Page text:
A short-course, off-road racing truck is a bit of a dichotomy. It must be able to handle through the turns and then also absorb some pretty big bumps on the whoops and landing after the tabletops. That's a lot to ask of a suspension and why, when it comes to the shock absorbers, they are basically two-in-one.
Shock absorbers, in every case, must be able to handle two basic types of compression – the roll of the body as weight transfers under cornering (low speed) and the thump as a tire rolls over uneven surfaces (high speed). Most street shocks do one or the other well, but not both. High-end racing shocks have different adjustments for both high- and low-speed compression and rebound, but in that case the bumps are usually pavement irregularities and the occasional FIA curb. In the case of off-road racing, those bumps are huge….
To make the same shock work controlling roll in a 4000lb truck and still absorb the landing off a big tabletop requires some pretty extreme and specialized engineering.
Because the two ends of this spectrum are so far apart, an off-road racing shock is really two shocks in one. There's the coilover part that controls the low-speed movement and the bypass portion that allows a lot of oil to move through the shock quickly so that the suspension can go from full extension to full compression – in the case of most of the trucks in the Lucas Oil Off Road Racing Series, that's about 18 inches of travel – in about a nanosecond.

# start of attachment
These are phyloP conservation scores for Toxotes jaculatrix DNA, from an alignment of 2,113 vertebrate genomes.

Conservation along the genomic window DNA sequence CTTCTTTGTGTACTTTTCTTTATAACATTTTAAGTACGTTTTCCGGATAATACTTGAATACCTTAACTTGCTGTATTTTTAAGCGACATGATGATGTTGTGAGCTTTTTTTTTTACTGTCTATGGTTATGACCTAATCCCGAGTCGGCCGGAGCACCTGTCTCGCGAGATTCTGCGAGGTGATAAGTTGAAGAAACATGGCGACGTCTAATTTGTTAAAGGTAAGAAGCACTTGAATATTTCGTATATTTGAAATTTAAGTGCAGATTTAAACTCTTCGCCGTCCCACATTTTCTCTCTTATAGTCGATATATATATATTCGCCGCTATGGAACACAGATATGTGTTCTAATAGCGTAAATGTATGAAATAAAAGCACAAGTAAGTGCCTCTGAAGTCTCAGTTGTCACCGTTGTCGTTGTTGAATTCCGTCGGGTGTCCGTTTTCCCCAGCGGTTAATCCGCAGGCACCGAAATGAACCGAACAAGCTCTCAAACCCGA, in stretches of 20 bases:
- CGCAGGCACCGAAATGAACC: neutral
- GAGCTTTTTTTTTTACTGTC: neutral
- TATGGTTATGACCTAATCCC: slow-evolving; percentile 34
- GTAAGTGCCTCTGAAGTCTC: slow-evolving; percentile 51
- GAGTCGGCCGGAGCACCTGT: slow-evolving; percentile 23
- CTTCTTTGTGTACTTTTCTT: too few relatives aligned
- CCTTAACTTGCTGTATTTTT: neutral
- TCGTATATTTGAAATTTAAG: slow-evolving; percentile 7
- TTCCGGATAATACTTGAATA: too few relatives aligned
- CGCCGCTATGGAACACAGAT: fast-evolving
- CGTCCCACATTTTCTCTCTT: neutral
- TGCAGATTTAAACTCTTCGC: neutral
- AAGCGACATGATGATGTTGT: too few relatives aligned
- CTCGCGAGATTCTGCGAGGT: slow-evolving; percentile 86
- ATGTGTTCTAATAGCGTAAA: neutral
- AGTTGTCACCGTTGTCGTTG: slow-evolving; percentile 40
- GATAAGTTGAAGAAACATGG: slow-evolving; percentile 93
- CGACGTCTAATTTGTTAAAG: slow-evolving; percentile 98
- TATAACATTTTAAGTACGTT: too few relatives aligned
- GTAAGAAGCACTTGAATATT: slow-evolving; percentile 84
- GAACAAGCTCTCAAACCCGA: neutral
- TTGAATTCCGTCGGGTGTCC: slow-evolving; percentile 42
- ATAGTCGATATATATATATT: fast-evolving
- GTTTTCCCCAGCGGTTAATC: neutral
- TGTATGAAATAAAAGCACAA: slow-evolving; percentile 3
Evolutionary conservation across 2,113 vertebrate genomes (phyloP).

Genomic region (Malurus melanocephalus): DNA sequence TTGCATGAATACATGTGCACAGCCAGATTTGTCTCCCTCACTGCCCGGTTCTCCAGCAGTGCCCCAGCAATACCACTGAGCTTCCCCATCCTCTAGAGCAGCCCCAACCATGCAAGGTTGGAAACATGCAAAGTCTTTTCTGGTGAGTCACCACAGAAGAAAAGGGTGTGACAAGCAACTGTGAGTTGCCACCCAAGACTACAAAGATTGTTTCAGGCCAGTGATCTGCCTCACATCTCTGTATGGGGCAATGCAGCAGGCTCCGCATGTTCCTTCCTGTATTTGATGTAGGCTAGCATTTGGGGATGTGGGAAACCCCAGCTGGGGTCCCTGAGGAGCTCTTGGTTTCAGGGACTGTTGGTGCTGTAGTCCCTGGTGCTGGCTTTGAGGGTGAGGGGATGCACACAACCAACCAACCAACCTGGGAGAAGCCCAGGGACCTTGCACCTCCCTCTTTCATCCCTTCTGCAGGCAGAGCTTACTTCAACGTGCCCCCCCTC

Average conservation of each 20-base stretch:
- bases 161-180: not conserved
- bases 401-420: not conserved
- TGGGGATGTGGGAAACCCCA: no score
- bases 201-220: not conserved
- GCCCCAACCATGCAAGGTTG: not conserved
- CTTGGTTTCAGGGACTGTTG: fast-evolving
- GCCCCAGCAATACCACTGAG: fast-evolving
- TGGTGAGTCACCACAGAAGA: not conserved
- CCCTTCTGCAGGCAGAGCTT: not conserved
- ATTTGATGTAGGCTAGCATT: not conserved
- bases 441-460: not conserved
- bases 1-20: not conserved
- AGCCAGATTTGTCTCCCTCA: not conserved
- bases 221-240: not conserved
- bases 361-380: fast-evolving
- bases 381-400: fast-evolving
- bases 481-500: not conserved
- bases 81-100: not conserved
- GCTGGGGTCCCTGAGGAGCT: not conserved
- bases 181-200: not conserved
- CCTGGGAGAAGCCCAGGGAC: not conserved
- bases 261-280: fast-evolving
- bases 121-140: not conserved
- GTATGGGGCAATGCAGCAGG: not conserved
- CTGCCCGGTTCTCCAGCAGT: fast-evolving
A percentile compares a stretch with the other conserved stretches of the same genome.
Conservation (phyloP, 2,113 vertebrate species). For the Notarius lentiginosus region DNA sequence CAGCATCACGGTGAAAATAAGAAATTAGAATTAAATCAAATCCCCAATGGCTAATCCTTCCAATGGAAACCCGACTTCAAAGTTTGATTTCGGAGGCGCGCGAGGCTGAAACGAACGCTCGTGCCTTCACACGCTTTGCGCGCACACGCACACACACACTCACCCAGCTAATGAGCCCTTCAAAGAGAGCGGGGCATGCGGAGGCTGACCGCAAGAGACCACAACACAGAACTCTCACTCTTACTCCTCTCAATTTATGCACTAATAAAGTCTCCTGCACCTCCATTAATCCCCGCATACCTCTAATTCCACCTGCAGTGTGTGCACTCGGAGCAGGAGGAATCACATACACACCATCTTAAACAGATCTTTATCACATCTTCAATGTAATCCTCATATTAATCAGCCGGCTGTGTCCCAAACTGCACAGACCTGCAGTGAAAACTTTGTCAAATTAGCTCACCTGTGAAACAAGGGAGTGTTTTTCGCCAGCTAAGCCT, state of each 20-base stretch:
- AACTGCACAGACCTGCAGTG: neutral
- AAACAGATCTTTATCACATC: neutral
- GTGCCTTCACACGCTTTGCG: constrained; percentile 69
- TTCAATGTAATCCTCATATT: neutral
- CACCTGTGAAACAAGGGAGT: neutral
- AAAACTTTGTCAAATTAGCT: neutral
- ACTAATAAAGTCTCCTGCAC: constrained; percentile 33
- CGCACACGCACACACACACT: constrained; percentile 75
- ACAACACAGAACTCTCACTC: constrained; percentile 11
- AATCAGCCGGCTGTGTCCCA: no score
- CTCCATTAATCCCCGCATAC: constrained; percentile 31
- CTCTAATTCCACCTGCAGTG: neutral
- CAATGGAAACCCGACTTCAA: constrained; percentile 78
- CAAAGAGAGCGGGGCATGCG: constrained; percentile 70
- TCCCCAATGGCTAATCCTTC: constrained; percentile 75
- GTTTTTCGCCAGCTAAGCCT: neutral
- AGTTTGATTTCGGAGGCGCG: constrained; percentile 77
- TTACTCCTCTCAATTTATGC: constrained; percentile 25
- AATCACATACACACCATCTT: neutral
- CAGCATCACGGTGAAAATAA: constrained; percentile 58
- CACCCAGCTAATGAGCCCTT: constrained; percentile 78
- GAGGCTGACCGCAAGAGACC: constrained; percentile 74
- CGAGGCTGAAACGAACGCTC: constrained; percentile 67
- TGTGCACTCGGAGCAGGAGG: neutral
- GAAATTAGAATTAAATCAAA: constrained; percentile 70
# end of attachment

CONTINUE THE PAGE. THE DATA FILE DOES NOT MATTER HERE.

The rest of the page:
“There are two shocks on there and each shock controls a different zone,” says Sean Keppler, Sales and Tech representative for King Off-Road Racing Shocks.“ One controls the high speed and one controls the low speed. The bypass is for the high-speed stuff; and the corners, where we get the body roll action, is where the coilover comes into play. The coilover is what we tune for the low speed tuning damping and the bypass would be used for the high speed.”
The inside of the coilover portion is typical shock absorber – a piston moving up and down through fluid that keeps the vehicle from bouncing on the springs. How fast the piston can move through that fluid determines how stiff the shock is. Rapid absorption of shock, as in landing a jump, is where the bypass comes into play. The bypass allows the oil in the shock absorber to go around the piston so the suspension can compress quickly.
“It's an external tube that allows the oil to bypass the valving piston, so the piston can move more freely by not having to go through as much oil. Each tube gets smaller and smaller until you get to the area where there are no tubes and it progressively gets stiffer. You can tune the amount of flow you get around the piston,” explains Keppler.
The typical shock used has two compression bypass tubes and two rebound bypass tubes, which Keppler says actually gives three different zones. That, plus the internal valving of the shocks themselves, gives the racers a lot of tuning options to make their truck, buggy or UTV handle the way they want.
Because the shocks in off-road racing – and the construction for the short-course racing is the same as for desert racing – take so much abuse, they are built a little differently from a standard street application. The first difference is the size – not only are they much longer to accommodate the foot-and-a-half of travel, but the shaft is also much bigger, an inch or an inch and a quarter. The shaft is also induction hardened to handle the rocks thrown up in the roost. Ideally, though, if the suspension is working properly, there should be little, if any, lateral load on the shaft. The body and shaft should be moving in perfect linear fashion, even when the vehicle lands sideways.
The off-road racing shock is a special breed, unlike most street and motorsports applications. Sheer size is a factor, of course, but the special engineering to make it handle the extremes of off road racing make it a unique and interesting machine.